Tackling Gender Based Violence in emergencies remains of high importance for the EU and whilst this issue is addressed primarily through humanitarian aid provided by the EU, a number of other financial instruments in the area of development and external relations (such as the Instrument contributing to Stability and Peace) are equally providing funding for this important topic. Details have been included in the original commitments of the EU on the occasion of the launch of the "Call for Action".
Since the launch of the Call for Action the European Commission's service for Humanitarian Aid and Civil Protection (ECHO) has further stepped up its work in the field of GBV in emergencies. In 2013 ECHO launched its new gender policy Gender in Humanitarian Assistance: Different Needs, Adapted Assistance, which includes an explicit chapter on sexual and gender-based violence.
The document clearly states that SGBV should be addressed from a survivor-centered and comprehensive multi-sectorial approach, including medical care, psychological support, referral to legal services and, if possible, livelihood support or socio-economic assistance. SGBV can either be addressed through mainstreaming, targeted actions that specifically address SGBV or capacity building that empowers humanitarian actors to better address SGBV in a coordinated way.
To support policy implementation and coherence, the Commission has introduced a Gender-Age marker, which applies to all projects funded by ECHO as of January 2014. The marker is a unique tool that uses four criteria to assess how strongly all ECHO funded humanitarian actions integrate gender and age dimensions. To facilitate the implementation of this new tool ECHO is already offering trainings to staff and partners, both at HQ and in the field. Several reference documents have also been published, such as the Gender-Age Marker Toolkit and training materials, which are available for free on ECHO's website or at ECHO's Gender and Age Group at the EU's online knowledge sharing platform Capacity4dev:
In accordance with the commitments made for the Call for Action, for the humanitarian support to Syria refuges, in 2014 the EU has so far provided € 13.1 million to support actions that include specific child protection and GBV-related elements, including healthcare and psychosocial care, with partners such as UNICEF, IRC and Save the Children.
In 2014 ECHO also funds a global capacity building project led by IOM aimed at preventing sexual abuse and exploitation (SEA) by aid workers by piloting inter-agency community-based complaints mechanisms in DRC and Ethiopia.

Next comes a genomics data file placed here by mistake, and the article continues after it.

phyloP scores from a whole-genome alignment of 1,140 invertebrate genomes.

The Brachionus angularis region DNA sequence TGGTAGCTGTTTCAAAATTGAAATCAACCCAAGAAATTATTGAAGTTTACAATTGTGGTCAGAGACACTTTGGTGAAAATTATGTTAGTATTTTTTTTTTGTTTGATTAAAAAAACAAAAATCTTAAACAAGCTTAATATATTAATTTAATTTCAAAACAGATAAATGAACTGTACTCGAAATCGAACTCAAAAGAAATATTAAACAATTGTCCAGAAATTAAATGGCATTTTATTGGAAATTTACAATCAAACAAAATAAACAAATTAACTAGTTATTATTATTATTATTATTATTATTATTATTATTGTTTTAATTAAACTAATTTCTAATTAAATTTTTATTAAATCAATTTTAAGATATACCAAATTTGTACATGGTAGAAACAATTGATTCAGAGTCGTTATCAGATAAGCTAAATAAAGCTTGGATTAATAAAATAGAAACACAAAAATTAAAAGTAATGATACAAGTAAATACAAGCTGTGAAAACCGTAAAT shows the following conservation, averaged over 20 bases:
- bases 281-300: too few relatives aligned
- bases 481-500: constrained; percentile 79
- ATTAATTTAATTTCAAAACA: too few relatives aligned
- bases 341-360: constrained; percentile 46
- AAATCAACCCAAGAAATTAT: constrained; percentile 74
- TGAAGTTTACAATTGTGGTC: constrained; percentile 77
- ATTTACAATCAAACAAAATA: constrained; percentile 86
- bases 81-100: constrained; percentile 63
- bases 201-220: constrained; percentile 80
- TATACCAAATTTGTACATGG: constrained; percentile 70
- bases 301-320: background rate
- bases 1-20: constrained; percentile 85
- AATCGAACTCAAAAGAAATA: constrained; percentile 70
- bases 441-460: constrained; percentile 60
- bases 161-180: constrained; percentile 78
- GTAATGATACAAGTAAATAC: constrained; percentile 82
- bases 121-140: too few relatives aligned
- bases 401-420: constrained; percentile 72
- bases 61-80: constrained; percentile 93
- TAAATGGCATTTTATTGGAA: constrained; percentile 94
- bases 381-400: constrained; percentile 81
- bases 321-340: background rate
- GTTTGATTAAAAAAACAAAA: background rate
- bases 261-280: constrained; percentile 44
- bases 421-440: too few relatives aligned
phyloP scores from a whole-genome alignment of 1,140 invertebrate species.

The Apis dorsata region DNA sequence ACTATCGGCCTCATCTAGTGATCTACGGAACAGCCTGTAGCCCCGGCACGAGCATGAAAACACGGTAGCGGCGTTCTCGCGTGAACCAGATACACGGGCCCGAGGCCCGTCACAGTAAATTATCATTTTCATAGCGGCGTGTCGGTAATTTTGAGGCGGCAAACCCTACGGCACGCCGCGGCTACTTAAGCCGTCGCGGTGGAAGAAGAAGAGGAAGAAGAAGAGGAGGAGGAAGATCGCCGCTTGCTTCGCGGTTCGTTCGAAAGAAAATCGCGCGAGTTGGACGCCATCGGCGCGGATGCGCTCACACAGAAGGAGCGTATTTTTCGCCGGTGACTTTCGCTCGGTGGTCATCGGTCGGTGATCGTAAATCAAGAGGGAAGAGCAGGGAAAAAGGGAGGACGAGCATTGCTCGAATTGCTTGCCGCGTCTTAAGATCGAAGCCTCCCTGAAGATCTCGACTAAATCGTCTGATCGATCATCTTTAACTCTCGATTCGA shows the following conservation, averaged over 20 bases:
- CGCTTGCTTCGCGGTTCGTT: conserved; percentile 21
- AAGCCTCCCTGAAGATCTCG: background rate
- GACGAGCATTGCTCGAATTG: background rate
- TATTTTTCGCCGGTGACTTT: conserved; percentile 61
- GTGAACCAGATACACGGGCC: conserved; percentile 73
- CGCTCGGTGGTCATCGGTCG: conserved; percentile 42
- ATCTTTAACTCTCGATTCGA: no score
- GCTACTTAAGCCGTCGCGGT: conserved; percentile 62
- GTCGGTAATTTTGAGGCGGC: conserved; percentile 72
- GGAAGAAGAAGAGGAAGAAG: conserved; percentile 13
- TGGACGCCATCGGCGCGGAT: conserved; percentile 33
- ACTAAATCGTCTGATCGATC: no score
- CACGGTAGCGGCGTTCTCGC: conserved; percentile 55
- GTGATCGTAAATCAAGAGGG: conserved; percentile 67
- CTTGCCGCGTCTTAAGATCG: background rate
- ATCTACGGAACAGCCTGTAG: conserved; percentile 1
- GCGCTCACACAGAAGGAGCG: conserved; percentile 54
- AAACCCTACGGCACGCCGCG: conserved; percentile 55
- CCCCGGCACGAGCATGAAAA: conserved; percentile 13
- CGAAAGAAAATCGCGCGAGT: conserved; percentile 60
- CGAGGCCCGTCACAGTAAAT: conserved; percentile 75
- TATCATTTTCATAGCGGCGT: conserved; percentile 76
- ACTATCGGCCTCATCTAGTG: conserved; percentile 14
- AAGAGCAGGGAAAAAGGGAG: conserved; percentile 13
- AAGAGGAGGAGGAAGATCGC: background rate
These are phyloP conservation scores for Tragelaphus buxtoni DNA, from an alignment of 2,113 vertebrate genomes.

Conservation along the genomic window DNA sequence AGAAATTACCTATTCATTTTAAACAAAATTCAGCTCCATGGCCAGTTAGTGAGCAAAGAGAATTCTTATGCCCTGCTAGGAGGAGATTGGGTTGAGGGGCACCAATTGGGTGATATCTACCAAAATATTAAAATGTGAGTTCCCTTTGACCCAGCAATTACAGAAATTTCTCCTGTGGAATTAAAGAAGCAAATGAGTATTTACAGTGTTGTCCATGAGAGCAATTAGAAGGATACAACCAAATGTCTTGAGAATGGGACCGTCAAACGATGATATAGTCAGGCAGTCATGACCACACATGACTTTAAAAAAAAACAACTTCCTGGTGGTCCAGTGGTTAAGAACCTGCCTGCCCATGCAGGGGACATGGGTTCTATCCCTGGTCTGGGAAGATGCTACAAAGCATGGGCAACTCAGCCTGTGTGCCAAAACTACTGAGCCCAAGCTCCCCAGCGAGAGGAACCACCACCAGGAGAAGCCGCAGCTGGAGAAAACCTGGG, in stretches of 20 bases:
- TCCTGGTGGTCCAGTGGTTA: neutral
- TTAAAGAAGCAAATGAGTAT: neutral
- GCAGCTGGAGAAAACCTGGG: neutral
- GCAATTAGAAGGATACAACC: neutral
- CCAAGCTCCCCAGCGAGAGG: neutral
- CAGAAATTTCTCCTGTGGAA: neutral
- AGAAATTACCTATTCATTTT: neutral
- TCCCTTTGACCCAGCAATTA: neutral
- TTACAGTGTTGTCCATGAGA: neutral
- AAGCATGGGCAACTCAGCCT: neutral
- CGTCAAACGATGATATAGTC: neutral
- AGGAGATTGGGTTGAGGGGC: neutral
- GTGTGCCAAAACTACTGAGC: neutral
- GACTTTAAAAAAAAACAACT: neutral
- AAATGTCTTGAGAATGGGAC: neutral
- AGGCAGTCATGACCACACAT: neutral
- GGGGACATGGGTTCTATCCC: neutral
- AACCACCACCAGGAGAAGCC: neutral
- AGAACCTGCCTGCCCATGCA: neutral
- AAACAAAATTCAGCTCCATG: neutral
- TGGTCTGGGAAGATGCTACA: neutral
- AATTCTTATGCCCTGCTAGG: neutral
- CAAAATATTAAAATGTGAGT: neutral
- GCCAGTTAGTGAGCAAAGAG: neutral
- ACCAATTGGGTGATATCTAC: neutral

In addition, the EU is addressing SGBV in emergencies under its new Instrument contributing to Stability and Peace (the former IfS) , by providing pre-deployment training for civilian crisis management personnel on how to address and prevent GBV in crises. It also supports a program in Gender and Transitional Justice, as well as civil society actors at local and regional level to developing better responses to gender-based violence in conflict and post-conflict environments.
The Gender Based Violence Area of Responsibility (GBV AoR), a functional component of the Global Protection Cluster, is the global working group charged with coordinating GBV prevention and response activities in humanitarian settings. Its members include international and national non-governmental organizations, UN agencies, academics and other experts who work together to achieve more predictable, accountable and effective approaches to GBV in complex emergencies. The GBV AoR is co-led at the global level by UNFPA and UNICEF.
As detailed in humanitarian standards and guidance, preventing and responding to GBV requires well-coordinated actions from humanitarian actors across program sectors, clusters and organizations from the very start of an emergency. The GBV AoR currently supports coordination efforts in 20 humanitarian emergencies, including the declared Level 3 emergencies in the Central African Republic, Iraq, South Sudan and Syria.
In addition to its coordination responsibilities, the AoR also supports initiatives aimed at ensuring more effective GBV programming that delivers tangible, measurable improvements in the safety and well-being of those at greatest risk—most often women and girls. Several key AoR initiatives related to improving preparedness, strengthening the capacity of GBV professionals, developing more effective programming, and advancing community-wide learning and good practice are captured in the commitments the AoR has made under the Call to Action. In attempt to make the GBV AoR commitments for measurable and time-related, the SAG has made the following modifications:
1. By December 2014, a one-page concept note that outlines the criteria on how to support GBViE in 3 high risk countries will be written and approved by the SAG.
2. By December 2014, a two-page technical note on practical approaches for better programming on GBV and DRR will be endorsed by the SAG.
3. By March 2015, the SAG will have approved a team of GBV Coordinators and GBV Experts who can provide surge support in emergencies (via the REGA and RRT mechanisms). [Target: 4 REGA and 4 RRT]